On Nov. 18, the Kenyan government announced it had requested greater U.S. military assistance in its campaign to liquidate Al-Shabaab in southern and central Somalia.
During the same week the Ethiopian army reportedly crossed the border into Somalia once again in an effort to assist both the U.S. and Kenya. Kenya had launched a land invasion into Somalia in October aimed at capturing Al-Shabaab bases in the southern region and ousting the resistance movement from the strategic port at Kismayo.
In addition, the leaders of Uganda and Kenya traveled to Israel for a high-level meeting to request its assistance in the Somalia war. Both Israel and the United States have had economic and military ties with Kenya, formerly a British colony, for many years.
France also entered the war in Somalia during October. Its naval vessels reportedly bombed areas in the south of the country. Despite a denial from Paris, Kenyan military spokespeople confirmed the French intervention.
The Pentagon has recently stationed drones in Somalia. Air strikes have been carried out on a daily basis resulting in the deaths of hundreds of civilians. Washington supplies funding, arms and training for the African Union Mission to Somalia (AMISOM). This army of so-called “peacekeepers” has 9,000 Ugandan and Burundian troops, largely based in the capital of Mogadishu, to bolster the U.S.-backed Transitional Federal Government regime in the city.
Kenyan invasion stalled
Reports from the battlefield in Somalia indicate that the Kenyan military intervention is not going well. Conditions of heavy rainfall and the lack of combat experience are hampering the efforts to dislodge al-Shabaab from key towns in the south where it has built up fortified positions with support from the local population.
The Los Angeles Times reported Nov. 18 that U.S. officials were considering providing military surveillance and reconnaissance, “which could include imagery from drone aircraft.”
The U.S. has been a major player in Somalian affairs since the late 1970s, when the Carter administration persuaded former leader Mohammed Siad Barre to break ties with the Soviet Union and ally Somalia with Washington. At that time Washington’s main target in the region was the revolutionary government in Ethiopia supported by the former USSR and Cuba.
With U.S. blessings and support, Somalia invaded Ethiopia’s Ogaden region in 1978, trying to annex the territory, but was defeated. This failed expansionist adventure began the unraveling of the regime in Somalia. Later, in 1992 under the first Bush administration, thousands of Marines were sent into Somalia ostensibly to provide “humanitarian” assistance to drought-stricken people. The intervention was quickly exposed as an invasion. A popular uprising forced their withdrawal by early 1994.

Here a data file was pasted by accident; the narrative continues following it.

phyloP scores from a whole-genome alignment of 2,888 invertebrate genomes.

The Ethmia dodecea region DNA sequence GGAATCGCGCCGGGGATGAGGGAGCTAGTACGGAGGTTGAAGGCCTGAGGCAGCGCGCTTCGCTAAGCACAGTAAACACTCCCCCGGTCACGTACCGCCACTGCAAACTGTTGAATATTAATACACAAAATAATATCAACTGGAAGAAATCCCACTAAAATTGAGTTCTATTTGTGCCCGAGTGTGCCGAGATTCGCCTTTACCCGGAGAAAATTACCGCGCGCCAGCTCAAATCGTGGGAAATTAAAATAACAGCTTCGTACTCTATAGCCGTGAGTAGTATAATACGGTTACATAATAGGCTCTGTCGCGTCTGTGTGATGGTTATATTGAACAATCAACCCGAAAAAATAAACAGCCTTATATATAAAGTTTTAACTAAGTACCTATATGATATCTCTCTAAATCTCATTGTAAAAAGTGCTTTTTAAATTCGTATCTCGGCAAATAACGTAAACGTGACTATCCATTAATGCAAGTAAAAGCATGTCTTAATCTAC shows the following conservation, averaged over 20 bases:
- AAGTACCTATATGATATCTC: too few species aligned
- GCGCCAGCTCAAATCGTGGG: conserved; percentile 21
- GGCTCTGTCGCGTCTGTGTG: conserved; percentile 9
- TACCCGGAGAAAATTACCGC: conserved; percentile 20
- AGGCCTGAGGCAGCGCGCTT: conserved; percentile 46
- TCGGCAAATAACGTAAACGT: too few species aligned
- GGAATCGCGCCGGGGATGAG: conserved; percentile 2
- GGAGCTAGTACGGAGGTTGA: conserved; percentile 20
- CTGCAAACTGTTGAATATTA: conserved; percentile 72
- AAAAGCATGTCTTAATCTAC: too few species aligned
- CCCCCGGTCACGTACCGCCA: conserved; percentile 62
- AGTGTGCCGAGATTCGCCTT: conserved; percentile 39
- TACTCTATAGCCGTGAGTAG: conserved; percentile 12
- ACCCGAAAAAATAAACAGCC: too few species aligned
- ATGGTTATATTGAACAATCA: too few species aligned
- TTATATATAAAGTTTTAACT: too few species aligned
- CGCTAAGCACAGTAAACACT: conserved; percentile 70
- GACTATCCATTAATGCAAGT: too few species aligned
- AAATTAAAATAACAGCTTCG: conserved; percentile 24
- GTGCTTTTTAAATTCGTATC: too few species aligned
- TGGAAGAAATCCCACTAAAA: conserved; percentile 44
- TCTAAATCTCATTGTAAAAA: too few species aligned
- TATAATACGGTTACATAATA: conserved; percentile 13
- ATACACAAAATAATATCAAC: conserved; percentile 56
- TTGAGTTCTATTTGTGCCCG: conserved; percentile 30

After the collapse of the Soviet Union in 1991, the revolutionary government of Mengistu Haile Mariam in Ethiopia was pulled down. His successor, Meles Zenawi, has maintained close ties with Washington. Zenawi ordered troops into Somalia in late 2006 to support U.S. aims in the region.
Despite large-scale assistance from the Pentagon, the Ethiopian military was defeated by the resistance forces, led at that time by the Islamic Courts Union.
This latest push into Somalia by the combined forces of Kenya, France, the U.S., Ethiopia, AMISOM and Israel is clearly designed to make this strategically located Horn of Africa nation a base for imperialist intrigue. The U.S. Africa Command, known as AFRICOM, already has a base in neighboring Djibouti. So does France. A similar outpost in Somalia would strengthen the overall objectives of the Western capitalist states: to secure East Africa as a continuing source of oil, raw materials, shipping lanes, tourism and cheap labor.
Parallels to Libya war
The recent overthrow of the government of Col. Moammar Gadhafi in Libya has set a dangerous precedent on the African continent. The U.S./NATO bombing campaign and support for rebel forces has provided an opening for further penetration of AFRICOM elsewhere on the continent.
In Somalia, the Kenyan and AMISOM forces, along with a newly formed army under the control of the TFG, are bogged down in a quagmire. By escalating U.S., French, Israeli and Ethiopian military engagement, the imperialists are searching for a formula to consolidate their hold over the region. As in Libya, this militarization will inevitably lead to further exploitation and impoverishment of the masses.
In Libya, U.S., British and French oil firms and other corporations are eager to exploit the vast oil and natural gas reserves. Under Gadhafi, the nationalization of oil resources gave Libyans the highest standard of living in Africa. Today, social programs that guaranteed free education, health care, housing subsidies and women’s equality are being systematically abolished, with the blessing of the U.S. and the NATO countries.
The use of drones, fighter aircraft, naval vessels, CIA and MI-6 operatives along with NATO-led rebel military forces on the ground sealed the fate of the Gadhafi government. A similar strategy is being utilized in Somalia, with total disregard for its impact on the people.
With the nationwide crackdown on the Occupy Wall Street movement, the U.S. is seeking to crush opposition to its program of austerity at home and imperialist war abroad. Anti-war organizations and the burgeoning anti-capitalist movement in the U.S. must raise demands against increasing military interventions in Africa. These wars drain resources away from the working class, the oppressed and youth here in order to enhance the power and influence of international finance capital.
Workers World, 55 W. 17 St., NY, NY 10011
Support independent news DONATE